Saturday, August 23, 2008

Review: Distrito

Jose Garces recently got some national attention by whooping the forever ancho-wielding Bobby Flay on Iron Chef America last week, but we in Philadelphia never had a doubt that Garces would win that battle. Garces's first restaurant, Amada, is probably my favorite restaurant in the city, so word of a new "modern Mexican" venture by Chef Garces was very welcome. Distrito, in University City, would cater more to the college crowd, and we wanted to make sure we got there before the hordes of students return next week and render it intolerable (sorry, it's on the campus of my alma mater: I shouldn't judge, but Penn students are by and large horrible).

First off, the ambiance. The decor is bright and colorful, a departure from the plush old word style of his other two venues. You might think that Stephen Starr had something to do with the joint just from looking around inside it. The waitstaff is friendly, but our waitress had no clue as to what was going on or what we had been served. She was asking us what had arrived at our table – isn't it her job to know that? There were delays in ordering and service, and we were offered dessert before all of our food had been served (one dish was delivered to another table, so that dish was rightfully comped). I don't think I've ever had service this clueless in any restaurant, but it is inexcuseable in a fine dining establishment. It seems like this was just bad luck on our part, as P's coworker went the following night and reported excellent service.

The food: a few absolute hits, only a couple misses. "Modern Mexican" is a fitting description. Most dishes are Mexican classics at their hearts, though reinterpreted through more modern fine-dining ingredients and/or presentations. Garces's signature flatbreads of the sort served at Amada also make an appearance here. Though execution was superb across the board, one overall critique is that everything was slightly salty.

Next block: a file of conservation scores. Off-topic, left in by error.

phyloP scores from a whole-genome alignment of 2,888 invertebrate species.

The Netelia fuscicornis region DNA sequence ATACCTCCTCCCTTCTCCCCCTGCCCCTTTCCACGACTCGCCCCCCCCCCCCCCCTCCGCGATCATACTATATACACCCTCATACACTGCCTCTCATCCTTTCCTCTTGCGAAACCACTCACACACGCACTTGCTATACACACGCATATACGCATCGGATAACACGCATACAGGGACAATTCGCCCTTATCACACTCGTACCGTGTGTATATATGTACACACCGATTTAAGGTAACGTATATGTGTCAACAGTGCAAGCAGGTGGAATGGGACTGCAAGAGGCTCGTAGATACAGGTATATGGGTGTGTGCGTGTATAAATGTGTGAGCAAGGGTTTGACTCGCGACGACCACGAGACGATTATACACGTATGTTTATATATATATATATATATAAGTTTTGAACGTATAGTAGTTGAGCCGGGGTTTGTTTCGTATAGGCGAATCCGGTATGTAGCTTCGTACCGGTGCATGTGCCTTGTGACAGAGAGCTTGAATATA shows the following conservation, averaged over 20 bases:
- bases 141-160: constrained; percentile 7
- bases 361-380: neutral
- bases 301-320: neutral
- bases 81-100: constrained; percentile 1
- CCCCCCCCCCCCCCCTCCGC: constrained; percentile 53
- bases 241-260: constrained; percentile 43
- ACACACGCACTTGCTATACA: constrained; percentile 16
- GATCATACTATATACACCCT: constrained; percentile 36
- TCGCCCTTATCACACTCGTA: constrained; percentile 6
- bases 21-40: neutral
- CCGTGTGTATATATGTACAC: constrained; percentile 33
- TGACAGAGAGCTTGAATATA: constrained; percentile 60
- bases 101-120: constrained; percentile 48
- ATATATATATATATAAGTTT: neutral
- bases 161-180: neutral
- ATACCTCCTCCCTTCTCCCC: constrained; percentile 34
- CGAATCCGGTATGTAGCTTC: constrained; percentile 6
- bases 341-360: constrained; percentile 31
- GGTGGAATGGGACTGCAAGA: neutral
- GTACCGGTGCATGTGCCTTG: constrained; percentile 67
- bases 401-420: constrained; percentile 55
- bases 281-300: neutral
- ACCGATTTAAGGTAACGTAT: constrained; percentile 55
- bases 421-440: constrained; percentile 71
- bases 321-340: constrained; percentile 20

Highlights included: Huaraches (flatbreads): Guisades (shortrib with 3 chile BBQ) and Los Hongos (Forest Mushroom with Huitlacoche Sauce and Black Truffle)

Tacos: Carnitas and Cachetes de Ternera (Veal Cheek)

Sopes of poblano and sweet onion with a poached quail egg (you all know how I feel about poached eggs)

Carne Asada: perfectly prepared New York strip with cornmeal crusted fried tomatillos. Simple and the sleeper hit of the night.

Also outstanding was a hamachi ceviche, served with a melon-ball-sized scoop of sangrita sorbet.

A few things that we weren't so fond of:

Esquite: this was roasted corn served with queso fresco served in a glass almost parfait-style. A bit bland and just not what I was expecting.

The universally disliked dish was the duck mole poblano. The sauce so overpowered the duck that it was a bit of a waste of waterfowl.

Desserts were excellent, including "Los Mangos" which featured diced mango sandwiched between two delightfully light pieces of meringue, and a more traditional version of Amada's ridiculously delicious churros (these served without the chile powder on top). Our friends were  a little disappointed with their ice creams, which were more like ice milk in texture, and they passed on the corn-flavored ice cream on the menu.

Prices are reasonable: slightly lower per-dish than Amada, but just remember that portions are similarly sized (two small tacos per order, for example). Some fancy margaritas, including the Hemingway with grapefruit and chili-infused tequila.

Distrito is definitely worth a trip. It remains to be seen how it will survive the inevitable crush of Penn students when school is back in session, but let's hope that whatever doesn't kill it only makes it stronger.


Distrito on Urbanspoon

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